Since everything was still looking good, I decided to go ahead and tell the other faculty in my department — with the way I’m popping, I’m going to need to switch into maternity pants soon, so I figured I’d tell them before they had to awkwardly pretend not to notice.  Their responses were completely in character for each of them.  My chair, who is the next-most-senior faculty member in my department, the person in my department I am most friendly with, and dad of three young children, was delighted for me, asked questions, reminisced about when his older kids first met their younger siblings, asked about how S was taking the news, and assured me when it came up that we don’t have to talk about my teaching load for the fall right away if I don’t want to and went straight back to baby talk.  A+ response for him.

The next-most-senior faculty member was pretty formal.  He shook my hand, asked if I was “ready,” and did a bit of reminiscing about when his own two kids (now teenagers) were little, and about how he didn’t sleep for seven years straight.  Fine.  I’ll give it a B+.

Then I told our research faculty member, who has a 6-year-old daughter and who is also the most stereotypical nerd I have ever met.  He “wow”ed and “that’s amazing”ed and told me about how his daughter keeps asking for a younger sibling even though he and his wife are clearly too old.  He didn’t have much to say, but was supportive, and I know he’s the sort of nice guy who is just happy for me and doesn’t really know what to do with it.  He gets an A- for effort.

Then, there was the senior member of my department.  He… was also true to form.  Awkwardly gave me a high-five when I told him, then immediately asked if the pregnancy was planned.  I answered politely, but had to work really hard to keep my eyes from rolling.  Then he asked a few more questions, I told him I was due Nov 7 and it was a boy, and he immediately became concerned about teaching.

Him: November… are you taking leave in the fall?

Me: I don’t know yet.  I need to talk to [chair] about it.

Him: But what are you teaching?

Me: The advanced course.

Him: Oh, man, that’s going to be a tough one to schedule around.  Have you thought about it yet?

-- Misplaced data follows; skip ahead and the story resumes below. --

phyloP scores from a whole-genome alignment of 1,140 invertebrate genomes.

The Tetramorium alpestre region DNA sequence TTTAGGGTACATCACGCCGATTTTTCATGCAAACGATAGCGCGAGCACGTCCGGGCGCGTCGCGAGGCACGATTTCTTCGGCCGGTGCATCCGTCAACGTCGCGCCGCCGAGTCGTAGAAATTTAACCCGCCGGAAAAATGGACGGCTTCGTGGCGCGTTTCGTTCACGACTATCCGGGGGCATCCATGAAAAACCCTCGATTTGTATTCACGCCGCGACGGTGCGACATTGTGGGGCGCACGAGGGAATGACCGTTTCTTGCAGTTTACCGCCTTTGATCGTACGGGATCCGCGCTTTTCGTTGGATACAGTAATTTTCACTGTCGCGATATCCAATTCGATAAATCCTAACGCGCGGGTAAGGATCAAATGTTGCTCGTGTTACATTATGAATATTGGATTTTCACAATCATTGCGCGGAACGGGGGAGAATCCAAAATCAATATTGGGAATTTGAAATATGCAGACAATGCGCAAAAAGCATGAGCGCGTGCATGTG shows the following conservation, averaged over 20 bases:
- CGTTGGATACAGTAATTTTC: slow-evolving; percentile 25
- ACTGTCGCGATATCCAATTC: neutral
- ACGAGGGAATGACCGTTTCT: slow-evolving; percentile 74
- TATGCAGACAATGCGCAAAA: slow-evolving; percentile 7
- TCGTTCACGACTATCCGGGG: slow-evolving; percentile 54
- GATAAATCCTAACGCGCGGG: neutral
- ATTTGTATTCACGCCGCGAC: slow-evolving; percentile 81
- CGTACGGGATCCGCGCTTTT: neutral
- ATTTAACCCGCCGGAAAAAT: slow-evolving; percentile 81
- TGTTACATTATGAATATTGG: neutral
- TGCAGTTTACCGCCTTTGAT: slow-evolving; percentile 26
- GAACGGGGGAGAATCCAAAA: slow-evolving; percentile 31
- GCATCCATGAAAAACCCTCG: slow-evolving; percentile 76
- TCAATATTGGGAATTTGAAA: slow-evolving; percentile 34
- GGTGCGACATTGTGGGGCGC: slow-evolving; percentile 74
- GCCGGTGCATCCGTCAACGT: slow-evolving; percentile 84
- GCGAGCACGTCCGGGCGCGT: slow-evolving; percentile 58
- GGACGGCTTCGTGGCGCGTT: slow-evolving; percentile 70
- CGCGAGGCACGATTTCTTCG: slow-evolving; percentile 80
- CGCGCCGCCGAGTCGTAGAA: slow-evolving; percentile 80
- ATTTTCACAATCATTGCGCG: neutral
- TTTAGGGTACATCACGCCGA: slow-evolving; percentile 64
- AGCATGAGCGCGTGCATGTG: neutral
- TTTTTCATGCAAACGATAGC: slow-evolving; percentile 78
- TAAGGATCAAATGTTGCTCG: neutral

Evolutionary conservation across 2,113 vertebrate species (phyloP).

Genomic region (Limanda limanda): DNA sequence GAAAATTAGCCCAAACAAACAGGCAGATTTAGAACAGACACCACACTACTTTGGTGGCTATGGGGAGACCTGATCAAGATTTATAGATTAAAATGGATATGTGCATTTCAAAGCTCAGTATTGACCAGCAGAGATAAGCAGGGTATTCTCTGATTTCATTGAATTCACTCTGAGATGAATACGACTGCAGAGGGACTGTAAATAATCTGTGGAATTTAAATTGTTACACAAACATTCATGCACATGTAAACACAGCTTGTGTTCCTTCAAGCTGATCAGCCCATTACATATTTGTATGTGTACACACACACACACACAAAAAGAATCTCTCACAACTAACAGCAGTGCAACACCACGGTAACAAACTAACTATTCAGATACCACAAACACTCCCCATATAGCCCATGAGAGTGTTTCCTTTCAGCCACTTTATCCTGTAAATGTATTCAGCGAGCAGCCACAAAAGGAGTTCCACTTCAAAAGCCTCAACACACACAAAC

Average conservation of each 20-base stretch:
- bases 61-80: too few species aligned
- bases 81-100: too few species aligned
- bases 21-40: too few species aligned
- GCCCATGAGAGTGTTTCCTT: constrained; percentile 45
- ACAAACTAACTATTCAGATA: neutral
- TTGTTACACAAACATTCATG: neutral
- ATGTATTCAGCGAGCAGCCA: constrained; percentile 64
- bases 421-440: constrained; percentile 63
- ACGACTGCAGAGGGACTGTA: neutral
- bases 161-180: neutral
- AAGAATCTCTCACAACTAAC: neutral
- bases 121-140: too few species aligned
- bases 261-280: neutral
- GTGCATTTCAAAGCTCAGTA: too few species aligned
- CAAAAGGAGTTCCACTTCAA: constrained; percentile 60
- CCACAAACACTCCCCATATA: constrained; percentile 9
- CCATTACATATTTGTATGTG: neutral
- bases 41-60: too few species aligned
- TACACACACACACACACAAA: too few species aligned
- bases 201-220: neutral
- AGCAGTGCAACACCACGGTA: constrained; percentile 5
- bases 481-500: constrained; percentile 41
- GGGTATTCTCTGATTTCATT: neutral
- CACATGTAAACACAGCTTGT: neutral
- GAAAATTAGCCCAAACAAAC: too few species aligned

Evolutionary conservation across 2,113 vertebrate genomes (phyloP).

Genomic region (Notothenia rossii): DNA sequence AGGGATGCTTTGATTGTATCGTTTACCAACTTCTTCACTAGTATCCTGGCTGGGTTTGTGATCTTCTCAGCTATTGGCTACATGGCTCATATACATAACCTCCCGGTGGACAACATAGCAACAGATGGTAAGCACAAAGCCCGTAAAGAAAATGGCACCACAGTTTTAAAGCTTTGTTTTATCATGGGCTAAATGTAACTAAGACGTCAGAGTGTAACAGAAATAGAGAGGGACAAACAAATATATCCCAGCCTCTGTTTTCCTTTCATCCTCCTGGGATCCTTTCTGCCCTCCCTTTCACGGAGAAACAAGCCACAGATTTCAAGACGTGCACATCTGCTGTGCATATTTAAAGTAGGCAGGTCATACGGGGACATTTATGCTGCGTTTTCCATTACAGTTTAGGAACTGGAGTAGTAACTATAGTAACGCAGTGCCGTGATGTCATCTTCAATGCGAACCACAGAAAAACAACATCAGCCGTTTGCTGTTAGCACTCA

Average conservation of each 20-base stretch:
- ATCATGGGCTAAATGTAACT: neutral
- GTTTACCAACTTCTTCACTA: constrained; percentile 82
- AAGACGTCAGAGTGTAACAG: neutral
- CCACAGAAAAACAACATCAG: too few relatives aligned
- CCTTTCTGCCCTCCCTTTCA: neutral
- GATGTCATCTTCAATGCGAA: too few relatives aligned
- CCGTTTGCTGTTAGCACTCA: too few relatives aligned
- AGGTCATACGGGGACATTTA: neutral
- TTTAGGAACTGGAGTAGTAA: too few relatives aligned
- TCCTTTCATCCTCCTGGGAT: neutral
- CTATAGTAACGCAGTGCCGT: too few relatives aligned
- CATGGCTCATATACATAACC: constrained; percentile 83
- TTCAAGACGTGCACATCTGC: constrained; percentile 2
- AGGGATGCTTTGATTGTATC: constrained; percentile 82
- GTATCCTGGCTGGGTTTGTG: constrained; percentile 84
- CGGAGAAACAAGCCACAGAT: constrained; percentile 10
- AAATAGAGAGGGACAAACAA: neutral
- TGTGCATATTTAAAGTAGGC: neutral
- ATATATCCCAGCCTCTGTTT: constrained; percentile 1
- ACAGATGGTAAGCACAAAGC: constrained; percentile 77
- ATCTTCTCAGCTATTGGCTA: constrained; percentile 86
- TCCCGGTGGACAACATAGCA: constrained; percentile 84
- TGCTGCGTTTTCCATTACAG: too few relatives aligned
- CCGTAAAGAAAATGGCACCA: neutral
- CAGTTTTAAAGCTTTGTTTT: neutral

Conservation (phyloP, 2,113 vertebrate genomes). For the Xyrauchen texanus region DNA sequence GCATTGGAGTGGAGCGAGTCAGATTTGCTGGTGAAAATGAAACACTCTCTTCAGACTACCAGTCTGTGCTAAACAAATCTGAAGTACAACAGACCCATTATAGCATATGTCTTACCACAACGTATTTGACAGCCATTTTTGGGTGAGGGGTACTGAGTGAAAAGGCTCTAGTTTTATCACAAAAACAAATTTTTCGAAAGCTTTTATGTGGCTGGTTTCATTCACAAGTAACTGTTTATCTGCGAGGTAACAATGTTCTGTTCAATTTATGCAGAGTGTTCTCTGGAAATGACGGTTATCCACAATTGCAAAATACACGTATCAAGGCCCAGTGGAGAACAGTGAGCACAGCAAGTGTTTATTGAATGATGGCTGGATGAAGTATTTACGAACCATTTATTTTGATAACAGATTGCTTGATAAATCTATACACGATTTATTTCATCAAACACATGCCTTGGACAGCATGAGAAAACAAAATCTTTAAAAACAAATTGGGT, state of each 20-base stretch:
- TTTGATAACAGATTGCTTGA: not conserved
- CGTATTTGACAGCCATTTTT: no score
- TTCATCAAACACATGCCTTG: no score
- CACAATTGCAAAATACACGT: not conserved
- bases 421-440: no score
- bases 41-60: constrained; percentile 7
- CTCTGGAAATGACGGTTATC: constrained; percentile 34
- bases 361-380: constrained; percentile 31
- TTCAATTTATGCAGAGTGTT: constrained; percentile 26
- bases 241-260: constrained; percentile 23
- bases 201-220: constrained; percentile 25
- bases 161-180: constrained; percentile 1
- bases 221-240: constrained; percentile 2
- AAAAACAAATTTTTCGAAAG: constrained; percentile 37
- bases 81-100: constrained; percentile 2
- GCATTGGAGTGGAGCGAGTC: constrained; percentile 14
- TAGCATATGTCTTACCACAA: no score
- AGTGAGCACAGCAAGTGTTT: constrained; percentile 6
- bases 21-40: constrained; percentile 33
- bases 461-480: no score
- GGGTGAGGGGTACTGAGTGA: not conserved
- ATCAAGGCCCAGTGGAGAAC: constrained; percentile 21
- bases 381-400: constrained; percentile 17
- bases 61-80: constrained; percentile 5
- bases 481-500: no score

Me: I’m going to talk to [chair] about it.  I have some ideas.

He finally moved on, but just did not take the hint that I was going to talk to [chair] about it and was not interested in discussing it with him at that moment!  I mean, I know he’s been around our department the longest and has been chair the longest of anyone and is super-attuned to curriculum issues, but… as my husband said when I told him about the conversation after I got home, “That conversation is a great example of the things people say that make women feel discouraged in science/academia.”  Knowing this guy, I know he wasn’t trying to be discouraging or insensitive, and that he is happy for me, so it didn’t actually bother me much at the time.  But he’s also put his foot in his mouth in this way a bunch of times before and I kind of wish I could call him on it once in a while.

Anyway, that’s the story.  We are at the hairy end of the academic year, when things are just completely off-the-wall crazy, and so I think I’ll put off the nuts-and-bolts conversation with my chair about teaching until next week when we’ve both had a chance to finish our last classes and breathe a little.  I would like to get to it soon, because I am worried about what the university will/won’t allow and would just like to know that there’s a plan in place, but I was also grateful to just have the happy conversation with the chair today and save the nitty gritty for a bit later.

So, that’s the scoop!  I’m feeling optimistic heading into the second trimester.  Still nervous, still with my (many) moments of panic and uncertainty like this morning, but overall handling things better than during my pregnancy with S, I think.  As far as spreading the word further than the people who see me every day, I’m not in a rush.  I think I’ll let it spread organically as I run into friends and acquaintances.  But as scary as it can be to tell people about a pregnancy when you’ve had so many bad experiences in the past, it’s also fun, and it’s nice when people you like are happy for you.  (My chair/friend told me that my news “made his day” as I was leaving.)  So, I’m looking forward to spreading the news as it happens, and am also starting to allow myself to get a bit more excited about the prospect of adding a new little one to our family this fall.

Academic Pregnancy Timing

First, an update: we had our 10w ultrasound with MFM yesterday, and things are still looking great!  Little bean is growing right on schedule, nice strong heartbeat, and lots of movement.  It is just amazing how quickly this nugget is turning into something resembling a recognizable human — this week we could see arms, legs, head, profile, and even fingers.  Tomorrow I go for my first trimester bloodwork, including an NIPT screen.  I admit it: I’m falling in love with this bean in spite of myself, so I really hope I don’t get blindsided in the coming weeks.